22. If, at the advent of the winter, a man gives fuel to the Brāhmaṇas he always becomes victorious in battle. He is reborn, richly endowed with glory.

23-25. One shall welcome, honour and worship noble souls and deserving persons in the Śrāddha rite and offer them fragrant garlands of sweet scent. Different kinds of pleasures and chaste young ladies approach the donor with scented garlands.

He who, at the time of Śrāddha ceremonies offers these things such as beds, seats, carts and vehicles, shall obtain the benefit of a horse sacrifice.

26-28. At the time of the Śrāddha ceremony when a Brāhmaṇa of good qualities has arrived if a person gives him an article that he desires, he shall obtain good power of memory and intelligence.

One shall honour (deserving persons) in the Śrāddha ceremony and give them vessels filled with ghee. He shall enjoy the benefit of offering many cows that had given birth to only one calf and that will yield pot full of milk.

In a Śrāddha, if one gives whatever is desired (by the recipient), one obtains the benefit of the Puṇḍarīka sacrifice[3].

29-33. By giving a grove fully equipped with flowers and fruits one enjoys the benefit of Gosava sacrifice.

By giving wells, parks, lakes, fields, cowpens and houses the donor rejoices in heaven for ever as long as the moon and stars exist.

If a person gives a well-covered bed embellished with jewels at the time of Śrāddha ceremony his Pitṛs become satisfied and he enjoys the heavenly worlds.

In this world he gets a richly equipped chariot. He is honoured with eight good vehicles. He increases in wealth and a gain.

After feeding the Brāhmaṇas in accordance with the injunctions the following things should be offered to them:—Garments of leaf, silk and wool, bedsheets and blankets, antelope skin, gold band, Praveṇī (coloured woolen cloth) and fur of the deer.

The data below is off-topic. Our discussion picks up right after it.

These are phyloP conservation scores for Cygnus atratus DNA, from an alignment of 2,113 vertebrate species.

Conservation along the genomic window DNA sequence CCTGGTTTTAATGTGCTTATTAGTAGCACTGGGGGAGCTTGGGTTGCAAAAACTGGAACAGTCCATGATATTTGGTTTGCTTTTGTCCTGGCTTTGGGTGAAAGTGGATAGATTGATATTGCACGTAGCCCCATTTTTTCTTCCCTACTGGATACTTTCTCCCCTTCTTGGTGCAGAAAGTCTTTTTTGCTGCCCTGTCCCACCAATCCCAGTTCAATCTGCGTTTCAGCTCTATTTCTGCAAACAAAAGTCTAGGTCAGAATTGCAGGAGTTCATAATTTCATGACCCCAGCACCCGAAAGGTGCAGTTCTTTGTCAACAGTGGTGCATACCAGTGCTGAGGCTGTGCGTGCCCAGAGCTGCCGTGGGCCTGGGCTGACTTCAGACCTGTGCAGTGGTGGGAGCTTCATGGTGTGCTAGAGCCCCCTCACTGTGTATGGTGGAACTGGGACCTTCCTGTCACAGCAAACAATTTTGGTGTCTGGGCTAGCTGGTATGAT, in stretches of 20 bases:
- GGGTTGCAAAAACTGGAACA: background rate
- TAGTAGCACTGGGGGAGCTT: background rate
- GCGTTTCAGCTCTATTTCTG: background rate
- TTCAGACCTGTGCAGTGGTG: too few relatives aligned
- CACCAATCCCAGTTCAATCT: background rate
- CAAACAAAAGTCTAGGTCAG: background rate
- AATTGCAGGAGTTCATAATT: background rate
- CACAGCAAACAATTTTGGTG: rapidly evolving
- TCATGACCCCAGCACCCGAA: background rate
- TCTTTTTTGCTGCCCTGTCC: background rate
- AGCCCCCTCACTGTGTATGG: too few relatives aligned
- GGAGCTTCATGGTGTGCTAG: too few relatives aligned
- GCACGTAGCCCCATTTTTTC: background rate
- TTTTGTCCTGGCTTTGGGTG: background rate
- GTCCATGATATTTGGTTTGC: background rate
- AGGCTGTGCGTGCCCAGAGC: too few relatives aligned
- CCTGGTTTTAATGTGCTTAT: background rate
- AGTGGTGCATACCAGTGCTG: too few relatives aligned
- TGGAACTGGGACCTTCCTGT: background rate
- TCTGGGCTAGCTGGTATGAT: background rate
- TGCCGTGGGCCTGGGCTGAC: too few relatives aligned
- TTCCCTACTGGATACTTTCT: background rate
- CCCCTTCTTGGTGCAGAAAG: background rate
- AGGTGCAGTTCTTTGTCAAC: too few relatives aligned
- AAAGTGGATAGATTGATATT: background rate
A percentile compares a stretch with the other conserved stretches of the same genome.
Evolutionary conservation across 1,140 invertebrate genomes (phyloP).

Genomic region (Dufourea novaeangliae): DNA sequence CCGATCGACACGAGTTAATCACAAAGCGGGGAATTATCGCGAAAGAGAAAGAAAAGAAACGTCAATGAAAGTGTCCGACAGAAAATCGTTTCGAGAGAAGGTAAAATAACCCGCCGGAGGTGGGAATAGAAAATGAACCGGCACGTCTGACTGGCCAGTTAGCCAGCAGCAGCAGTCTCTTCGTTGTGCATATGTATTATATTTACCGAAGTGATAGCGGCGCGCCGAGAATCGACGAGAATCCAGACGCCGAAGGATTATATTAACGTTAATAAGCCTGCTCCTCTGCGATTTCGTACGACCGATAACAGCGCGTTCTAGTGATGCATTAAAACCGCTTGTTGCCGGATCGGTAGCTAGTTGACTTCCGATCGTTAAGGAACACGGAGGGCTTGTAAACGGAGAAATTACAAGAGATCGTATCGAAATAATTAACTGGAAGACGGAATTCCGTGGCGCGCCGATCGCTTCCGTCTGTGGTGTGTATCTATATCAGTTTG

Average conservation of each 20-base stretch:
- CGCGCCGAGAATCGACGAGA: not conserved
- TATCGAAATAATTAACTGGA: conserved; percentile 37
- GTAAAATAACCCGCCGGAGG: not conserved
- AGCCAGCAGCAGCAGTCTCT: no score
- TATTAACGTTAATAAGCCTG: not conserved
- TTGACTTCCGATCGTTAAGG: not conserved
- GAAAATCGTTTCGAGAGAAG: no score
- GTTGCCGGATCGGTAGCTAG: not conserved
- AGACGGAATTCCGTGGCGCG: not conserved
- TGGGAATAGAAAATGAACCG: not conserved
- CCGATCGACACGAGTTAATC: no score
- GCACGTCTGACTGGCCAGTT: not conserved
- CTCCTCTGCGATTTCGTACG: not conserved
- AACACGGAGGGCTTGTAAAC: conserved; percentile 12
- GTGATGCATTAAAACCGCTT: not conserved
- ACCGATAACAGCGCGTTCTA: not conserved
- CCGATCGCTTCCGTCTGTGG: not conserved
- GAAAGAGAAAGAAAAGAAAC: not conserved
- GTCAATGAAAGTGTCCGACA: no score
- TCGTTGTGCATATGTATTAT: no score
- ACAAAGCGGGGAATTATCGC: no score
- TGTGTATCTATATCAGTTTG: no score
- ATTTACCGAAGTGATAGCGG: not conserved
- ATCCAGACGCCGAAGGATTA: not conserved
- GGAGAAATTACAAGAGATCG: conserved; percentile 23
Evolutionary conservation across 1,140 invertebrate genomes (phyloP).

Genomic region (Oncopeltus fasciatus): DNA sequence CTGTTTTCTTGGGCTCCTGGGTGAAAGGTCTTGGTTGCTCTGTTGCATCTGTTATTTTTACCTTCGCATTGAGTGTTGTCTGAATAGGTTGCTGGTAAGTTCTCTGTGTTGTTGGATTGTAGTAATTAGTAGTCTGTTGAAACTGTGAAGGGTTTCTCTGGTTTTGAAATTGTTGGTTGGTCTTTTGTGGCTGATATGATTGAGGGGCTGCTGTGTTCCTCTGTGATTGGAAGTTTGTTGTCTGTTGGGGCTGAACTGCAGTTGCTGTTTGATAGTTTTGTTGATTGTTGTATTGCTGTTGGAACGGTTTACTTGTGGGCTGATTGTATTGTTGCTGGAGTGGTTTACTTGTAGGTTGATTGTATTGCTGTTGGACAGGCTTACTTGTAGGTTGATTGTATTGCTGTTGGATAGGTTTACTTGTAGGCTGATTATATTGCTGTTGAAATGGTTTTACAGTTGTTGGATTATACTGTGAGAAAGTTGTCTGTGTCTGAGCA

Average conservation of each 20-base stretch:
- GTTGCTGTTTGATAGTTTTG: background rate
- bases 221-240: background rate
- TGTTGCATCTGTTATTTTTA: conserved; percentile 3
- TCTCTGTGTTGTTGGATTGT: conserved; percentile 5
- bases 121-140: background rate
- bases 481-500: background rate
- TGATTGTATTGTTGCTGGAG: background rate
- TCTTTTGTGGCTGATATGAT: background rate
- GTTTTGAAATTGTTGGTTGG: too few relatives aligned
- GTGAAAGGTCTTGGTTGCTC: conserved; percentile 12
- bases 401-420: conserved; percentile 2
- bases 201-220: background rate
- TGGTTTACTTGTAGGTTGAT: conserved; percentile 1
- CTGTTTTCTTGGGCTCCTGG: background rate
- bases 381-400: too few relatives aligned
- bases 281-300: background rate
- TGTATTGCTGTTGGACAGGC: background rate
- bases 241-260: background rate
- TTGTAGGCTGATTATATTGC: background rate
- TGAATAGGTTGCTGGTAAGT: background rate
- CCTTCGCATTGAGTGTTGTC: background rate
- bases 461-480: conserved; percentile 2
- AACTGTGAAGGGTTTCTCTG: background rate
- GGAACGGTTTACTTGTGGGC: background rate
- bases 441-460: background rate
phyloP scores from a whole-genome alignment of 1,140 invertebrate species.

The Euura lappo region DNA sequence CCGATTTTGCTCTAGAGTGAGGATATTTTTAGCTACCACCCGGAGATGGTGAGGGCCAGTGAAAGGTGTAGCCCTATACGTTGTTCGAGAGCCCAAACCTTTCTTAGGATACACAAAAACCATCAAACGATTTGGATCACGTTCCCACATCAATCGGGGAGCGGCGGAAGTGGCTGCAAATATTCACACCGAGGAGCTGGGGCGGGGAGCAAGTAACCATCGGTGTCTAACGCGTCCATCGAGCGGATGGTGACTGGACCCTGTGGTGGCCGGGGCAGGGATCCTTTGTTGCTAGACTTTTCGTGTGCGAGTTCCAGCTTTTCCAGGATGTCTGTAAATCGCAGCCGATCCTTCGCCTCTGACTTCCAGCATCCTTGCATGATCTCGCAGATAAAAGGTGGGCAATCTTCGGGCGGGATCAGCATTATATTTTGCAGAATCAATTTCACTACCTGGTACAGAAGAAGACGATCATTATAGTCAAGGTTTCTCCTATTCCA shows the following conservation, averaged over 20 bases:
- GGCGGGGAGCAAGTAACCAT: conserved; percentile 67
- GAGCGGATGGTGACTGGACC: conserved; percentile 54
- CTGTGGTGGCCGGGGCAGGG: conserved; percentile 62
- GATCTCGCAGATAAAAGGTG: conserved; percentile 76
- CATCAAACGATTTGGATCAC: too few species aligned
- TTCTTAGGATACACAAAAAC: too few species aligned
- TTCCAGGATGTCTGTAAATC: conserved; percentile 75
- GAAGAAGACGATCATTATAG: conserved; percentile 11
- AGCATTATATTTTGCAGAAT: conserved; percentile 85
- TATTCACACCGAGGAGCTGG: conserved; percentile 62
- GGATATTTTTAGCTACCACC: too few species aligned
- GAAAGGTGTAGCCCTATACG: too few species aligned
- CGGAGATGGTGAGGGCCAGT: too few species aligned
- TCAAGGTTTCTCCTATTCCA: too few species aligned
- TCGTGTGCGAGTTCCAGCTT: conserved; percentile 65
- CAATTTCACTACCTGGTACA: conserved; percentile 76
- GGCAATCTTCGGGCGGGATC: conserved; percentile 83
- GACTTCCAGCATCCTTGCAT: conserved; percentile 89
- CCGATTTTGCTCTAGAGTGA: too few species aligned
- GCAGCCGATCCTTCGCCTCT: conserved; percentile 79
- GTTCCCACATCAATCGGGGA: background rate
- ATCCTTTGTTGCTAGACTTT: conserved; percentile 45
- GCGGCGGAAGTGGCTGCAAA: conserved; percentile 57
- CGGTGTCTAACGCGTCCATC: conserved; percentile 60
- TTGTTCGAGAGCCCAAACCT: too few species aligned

34-36. A man of great faith obtains the benefit of Vājapeya sacrifice. Many beautiful wives, sons, servants and attendants remain under his control. All the living beings remain under his control in this world. He becomes free from ailments.

He who gives at the Śrāddha ceremony silken cloth or cotton cloth obtains all excellent and desirable things. These destroy Alakṣmī (lack of brilliance or poverty) like the sunrise that destroys darkness.

37-38. On the top of a heavenly chariot, he shines like the moon among the stars. In all rites pertaining to the Devas, clothes have been praised by all the Devas. In the absence of clothes—neither Yajña nor charitable gift nor penance—is possible. Hence, clothes must always be given at the time of Śrāddha ceremony.

39-40. By giving them (clothes) in a Śrāddha a man obtains all those things.

He who is pure and devoted should give (clothes) in the daily Śrāddha rite. He shall then obtain everything he desires, the kingdom and heaven also. He enjoys the benefit of a Yajña richly endowed with every desirable thing.

41-42a. He who gives the following things shall obtain the benefit of Agniṣṭoma:—well cooked foodstuffs, Svastika (a kind of cake) etc. along with sugar, Kṛsara[4], honey, ghee, milk, milk pudding, and every type of eatable having smooth oily nature (fried in ghee or oil.).

42b-44. By giving curds and milk products without-mixing them (with other eatables) and different kinds of edibles in Śrāddha, one does not feel aggrieved during the rainy season or when Maghā star (is in ascendancy).

One should feed the Brāhmaṇas with ghee and shall pour (a few drops) of ghee on the ground.

By giving in Śrāddha during Gajacchāyā (when the sun is in Kanyā), one does not feel aggrieved.

By giving cooked rice, milk pudding, ghee, honey roots and fruits and different kinds of eatables, one rejoices here and hereafter.

45-47. Beaten rice mixed with sugar and milk is of everlasting benefit.